“There will al­ways be hotspots,” ar­gues Rise FX’S Jonathan We­ber. “Yes, it is get­ting eas­ier and eas­ier to work from a home of­fice setup. That how­ever is still lim­it­ing, es­pe­cially if you want to be in­volved in larger pro­duc­tions that have more op­por­tu­ni­ties to fur­ther de­velop your skills. If you are just start­ing off too you may not be able to ob­tain and work on the in­dus­try­s­tan­dard soft­ware, and wouldn’t be fa­mil­iar with the pipe­line de­vel­op­ments that make work­ing be­tween mul­ti­ple de­part­ments more ef­fi­cient.”

He con­tin­ues: “All this doesn’t mean you can’t learn at home, but as a func­tional stu­dio you need to have a phys­i­cal lo­ca­tion that has the hard­ware, soft­ware, li­cences and more to fur­ther your­self with. Not for­get­ting what you may pick up from work­ing with artists from a va­ri­ety of back­grounds and ex­pe­ri­ence lev­els.”

Sara Sarmiento, Rise FX’S line pro­ducer, shares the same view. She ex­plains: “My ex­pe­ri­ence has shown me that cer­tain tasks can only be achieved in a team set­ting, un­der a su­per­vi­sor’s di­rec­tion. The greater and more de­mand­ing tasks be­come, whether it’s 3D or oth­er­wise, the more you need oth­ers to help re­alise the end re­sult. That re­quires clear and ef­fi­cient di­a­logue be­tween de­part­ments. Hotspots will con­tinue to ex­ist, but that will al­low free­lancers to try out places all over the world.”

Cravefx take a slightly dif­fer­ent view: “The world is shrink­ing, par­tic­u­larly the an­i­ma­tion sec­tor. Un­like tra­di­tional in­dus­tries such as man­u­fac­tur­ing, it’s less re­liant on economies of scale and prox­im­ity. Be­cause of our mo­bil­ity, we don’t have to be clus­tered in one place. Good an­i­ma­tion work is universal and can come from any­where in the world.”

For Blair Ar­mitage the best place in the world for a 3D artist to be is any­where that they can bring a lap­top or a tablet, with good cof­fee and in­ter­net. How­ever, she still sees some worth in the con­cept of in­dus­try hotspots and the stu­dio en­vi­ron­ment. “In my opin­ion you can’t beat face-to-face re­la­tion­ships,” she ex­plains. “It’s much nicer to see some­one’s face when you can in­ter­act with them with zero lag. Per­son­ally I find it eas­ier to build trust with some­one in real life, even if I orig­i­nally knew them from the in­ter­net.”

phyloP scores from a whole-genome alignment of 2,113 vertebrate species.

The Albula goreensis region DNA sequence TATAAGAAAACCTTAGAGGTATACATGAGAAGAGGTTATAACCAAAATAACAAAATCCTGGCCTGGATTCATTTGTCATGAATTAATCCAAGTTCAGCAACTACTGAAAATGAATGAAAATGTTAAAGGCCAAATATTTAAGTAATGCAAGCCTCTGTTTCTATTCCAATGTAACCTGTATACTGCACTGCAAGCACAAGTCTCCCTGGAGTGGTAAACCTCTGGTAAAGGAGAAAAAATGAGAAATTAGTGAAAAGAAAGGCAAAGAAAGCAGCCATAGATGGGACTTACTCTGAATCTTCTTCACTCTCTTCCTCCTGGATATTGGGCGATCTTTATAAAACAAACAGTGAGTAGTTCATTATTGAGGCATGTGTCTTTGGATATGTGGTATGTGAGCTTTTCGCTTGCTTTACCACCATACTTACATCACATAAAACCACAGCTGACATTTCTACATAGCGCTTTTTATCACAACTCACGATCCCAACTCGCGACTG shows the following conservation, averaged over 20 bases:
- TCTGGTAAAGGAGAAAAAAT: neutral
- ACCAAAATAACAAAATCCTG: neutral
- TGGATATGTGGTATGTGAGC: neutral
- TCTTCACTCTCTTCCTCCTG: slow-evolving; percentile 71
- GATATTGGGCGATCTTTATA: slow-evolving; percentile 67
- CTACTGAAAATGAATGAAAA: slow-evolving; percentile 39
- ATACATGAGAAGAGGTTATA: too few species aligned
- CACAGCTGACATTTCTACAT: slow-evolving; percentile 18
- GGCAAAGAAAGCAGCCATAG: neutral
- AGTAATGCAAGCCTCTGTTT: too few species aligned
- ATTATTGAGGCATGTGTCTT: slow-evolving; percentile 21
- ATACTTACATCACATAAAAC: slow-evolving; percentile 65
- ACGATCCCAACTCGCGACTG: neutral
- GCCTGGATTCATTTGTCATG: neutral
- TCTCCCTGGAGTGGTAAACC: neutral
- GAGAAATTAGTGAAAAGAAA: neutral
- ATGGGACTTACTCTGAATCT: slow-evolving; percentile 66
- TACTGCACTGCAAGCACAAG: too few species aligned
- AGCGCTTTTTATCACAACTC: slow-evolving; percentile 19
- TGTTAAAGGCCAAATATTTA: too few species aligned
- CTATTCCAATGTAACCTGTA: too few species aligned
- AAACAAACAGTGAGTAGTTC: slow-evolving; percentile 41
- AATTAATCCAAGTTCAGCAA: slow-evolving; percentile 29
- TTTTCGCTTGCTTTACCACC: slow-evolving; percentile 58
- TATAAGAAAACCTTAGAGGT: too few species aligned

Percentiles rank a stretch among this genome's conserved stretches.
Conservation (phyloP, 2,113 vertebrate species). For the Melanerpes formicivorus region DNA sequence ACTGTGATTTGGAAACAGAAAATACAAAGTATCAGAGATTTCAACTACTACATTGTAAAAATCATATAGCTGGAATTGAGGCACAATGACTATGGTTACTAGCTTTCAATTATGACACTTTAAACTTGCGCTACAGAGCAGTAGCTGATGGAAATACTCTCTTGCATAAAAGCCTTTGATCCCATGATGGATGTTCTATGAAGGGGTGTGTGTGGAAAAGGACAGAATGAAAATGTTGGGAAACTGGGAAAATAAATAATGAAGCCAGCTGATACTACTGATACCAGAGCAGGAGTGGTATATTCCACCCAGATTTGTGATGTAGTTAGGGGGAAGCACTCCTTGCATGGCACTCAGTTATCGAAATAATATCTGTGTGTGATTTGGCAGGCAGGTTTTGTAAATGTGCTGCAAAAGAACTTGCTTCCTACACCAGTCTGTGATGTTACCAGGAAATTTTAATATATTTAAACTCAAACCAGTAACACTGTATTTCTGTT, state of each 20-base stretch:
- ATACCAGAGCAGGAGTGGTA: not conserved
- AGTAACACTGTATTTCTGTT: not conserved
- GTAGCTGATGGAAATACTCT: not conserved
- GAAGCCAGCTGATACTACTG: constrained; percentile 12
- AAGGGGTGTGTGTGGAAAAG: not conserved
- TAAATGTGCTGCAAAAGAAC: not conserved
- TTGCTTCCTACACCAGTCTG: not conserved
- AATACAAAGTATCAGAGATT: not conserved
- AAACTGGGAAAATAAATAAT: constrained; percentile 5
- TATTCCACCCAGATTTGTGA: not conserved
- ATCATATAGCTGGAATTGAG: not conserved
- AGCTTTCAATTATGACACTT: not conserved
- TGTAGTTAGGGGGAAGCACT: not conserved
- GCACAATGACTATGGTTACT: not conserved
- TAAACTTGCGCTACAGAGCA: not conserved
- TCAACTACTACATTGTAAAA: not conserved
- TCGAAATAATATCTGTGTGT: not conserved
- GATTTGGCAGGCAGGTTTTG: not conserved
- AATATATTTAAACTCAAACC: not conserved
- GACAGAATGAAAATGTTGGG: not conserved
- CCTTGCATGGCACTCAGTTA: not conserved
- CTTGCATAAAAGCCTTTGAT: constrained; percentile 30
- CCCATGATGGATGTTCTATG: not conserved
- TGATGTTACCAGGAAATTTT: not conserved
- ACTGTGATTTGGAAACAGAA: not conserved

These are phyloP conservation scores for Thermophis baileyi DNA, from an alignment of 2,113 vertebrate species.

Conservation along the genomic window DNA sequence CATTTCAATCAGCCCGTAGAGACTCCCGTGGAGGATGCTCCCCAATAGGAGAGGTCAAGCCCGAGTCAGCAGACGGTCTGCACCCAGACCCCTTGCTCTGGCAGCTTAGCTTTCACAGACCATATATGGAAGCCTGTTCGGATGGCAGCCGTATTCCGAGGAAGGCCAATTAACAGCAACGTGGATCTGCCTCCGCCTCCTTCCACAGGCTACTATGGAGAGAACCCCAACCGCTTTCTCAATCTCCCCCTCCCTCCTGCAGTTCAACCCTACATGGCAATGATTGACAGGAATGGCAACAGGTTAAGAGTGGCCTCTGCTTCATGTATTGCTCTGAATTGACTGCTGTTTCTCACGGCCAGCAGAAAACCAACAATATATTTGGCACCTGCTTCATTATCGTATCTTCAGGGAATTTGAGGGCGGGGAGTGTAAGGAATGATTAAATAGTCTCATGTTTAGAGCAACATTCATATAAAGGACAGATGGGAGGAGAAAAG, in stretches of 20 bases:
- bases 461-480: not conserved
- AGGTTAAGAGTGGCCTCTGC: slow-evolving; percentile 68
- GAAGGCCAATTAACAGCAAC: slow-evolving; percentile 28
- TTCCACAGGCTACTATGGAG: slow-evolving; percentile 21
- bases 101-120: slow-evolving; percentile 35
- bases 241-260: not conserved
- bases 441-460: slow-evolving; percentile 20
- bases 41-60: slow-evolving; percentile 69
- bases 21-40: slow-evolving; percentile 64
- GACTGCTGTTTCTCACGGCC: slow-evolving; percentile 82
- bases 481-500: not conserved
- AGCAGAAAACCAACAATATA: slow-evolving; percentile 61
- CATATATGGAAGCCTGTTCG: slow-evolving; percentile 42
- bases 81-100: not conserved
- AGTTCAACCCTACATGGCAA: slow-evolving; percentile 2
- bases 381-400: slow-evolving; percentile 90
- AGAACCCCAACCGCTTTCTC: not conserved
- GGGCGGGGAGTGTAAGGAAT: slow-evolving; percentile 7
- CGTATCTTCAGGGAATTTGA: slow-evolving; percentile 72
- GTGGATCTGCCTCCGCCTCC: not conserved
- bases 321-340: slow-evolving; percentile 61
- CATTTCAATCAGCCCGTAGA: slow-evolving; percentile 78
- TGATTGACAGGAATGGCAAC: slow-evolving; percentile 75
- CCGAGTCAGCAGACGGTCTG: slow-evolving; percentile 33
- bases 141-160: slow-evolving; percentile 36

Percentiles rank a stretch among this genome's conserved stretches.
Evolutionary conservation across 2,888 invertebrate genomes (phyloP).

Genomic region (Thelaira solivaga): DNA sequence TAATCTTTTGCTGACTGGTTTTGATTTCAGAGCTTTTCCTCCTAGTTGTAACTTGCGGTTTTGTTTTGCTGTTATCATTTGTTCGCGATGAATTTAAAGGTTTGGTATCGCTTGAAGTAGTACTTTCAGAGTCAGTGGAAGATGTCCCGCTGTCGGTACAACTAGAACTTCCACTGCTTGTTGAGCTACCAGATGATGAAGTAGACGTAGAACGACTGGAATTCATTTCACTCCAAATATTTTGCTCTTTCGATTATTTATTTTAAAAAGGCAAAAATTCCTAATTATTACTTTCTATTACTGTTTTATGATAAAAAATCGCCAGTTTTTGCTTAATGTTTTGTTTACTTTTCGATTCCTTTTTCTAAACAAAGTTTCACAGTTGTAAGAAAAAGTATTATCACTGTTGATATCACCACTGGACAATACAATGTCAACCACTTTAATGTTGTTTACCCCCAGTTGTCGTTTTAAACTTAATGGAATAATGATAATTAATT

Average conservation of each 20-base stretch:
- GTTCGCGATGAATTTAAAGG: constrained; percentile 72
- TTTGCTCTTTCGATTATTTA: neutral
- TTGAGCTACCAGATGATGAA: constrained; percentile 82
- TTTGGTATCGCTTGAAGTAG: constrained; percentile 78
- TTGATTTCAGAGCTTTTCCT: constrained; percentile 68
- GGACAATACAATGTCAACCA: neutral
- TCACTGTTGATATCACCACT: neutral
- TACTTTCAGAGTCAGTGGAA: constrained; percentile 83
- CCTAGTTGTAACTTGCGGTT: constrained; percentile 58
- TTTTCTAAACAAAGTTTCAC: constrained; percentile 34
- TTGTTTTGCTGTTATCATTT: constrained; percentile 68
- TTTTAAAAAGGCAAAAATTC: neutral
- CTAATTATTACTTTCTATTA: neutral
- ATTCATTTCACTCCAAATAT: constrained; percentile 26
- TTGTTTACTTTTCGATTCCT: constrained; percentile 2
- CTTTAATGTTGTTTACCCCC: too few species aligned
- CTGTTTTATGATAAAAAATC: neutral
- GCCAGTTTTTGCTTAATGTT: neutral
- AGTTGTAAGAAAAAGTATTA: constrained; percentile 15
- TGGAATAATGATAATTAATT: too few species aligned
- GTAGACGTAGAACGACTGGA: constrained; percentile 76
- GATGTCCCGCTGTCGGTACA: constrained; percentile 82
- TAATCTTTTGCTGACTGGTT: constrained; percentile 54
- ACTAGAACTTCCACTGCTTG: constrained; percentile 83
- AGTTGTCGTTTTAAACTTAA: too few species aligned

“On­line min­gling is re­ally im­por­tant, but I would still en­cour­age young artists to at­tend com­mu­nity events, to have fun and en­joy the vibe, make friends and con­nec­tions, and see if this is a com­mu­nity that you want to be a part of. It’s also im­por­tant to find out if you can see these peo­ple as your po­ten­tial fu­ture co-work­ers.”

So it ap­pears that the age of the in­dus­try hotspot isn’t over just yet and there are still a mul­ti­tude of rea­sons for stu­dios to re­main in clus­ters around the globe, whether it be for fi­nan­cial in­cen­tives, or the prox­im­ity to emerg­ing tal­ent. Plus, one par­tic­u­lar as­pect that all our ex­perts seem to agree on is that there’s no sub­sti­tute for the wealth of in­ter­ac­tion that a stu­dio en­vi­ron­ment can pro­vide.


Sin­ga­pore-based Cravefx have pro­duced 2D and 3D an­i­ma­tion, in­fo­graph­ics, VFX, mo­tion graph­ics and AR ap­pli­ca­tions

Above: A still from Ger­man crime-drama se­ries Baby­lon Ber­lin, for which Rise FX pro­vided VFX Since 2007 Rise FX have opened three more branches in Mu­nich, Stuttgart and Cologne Jonathan We­ber says com­mu­ni­ties in Eastern Europe are get­ting more recog­ni­tion and be­gin­ning to make an im­pact in­ter­na­tion­ally

Above: Some of Cravefx’s more ex­cit­ing projects in­clude Skyav­enue at Re­sorts World Gent­ing, and Google Shad­ow­play for the 2018 World AI Con­fer­ence in Shang­hai

Ar­mitage de­scribes Riot Games as an in­cred­i­bly com­fort­able place to work and some­where she feels very lucky to spend her daily life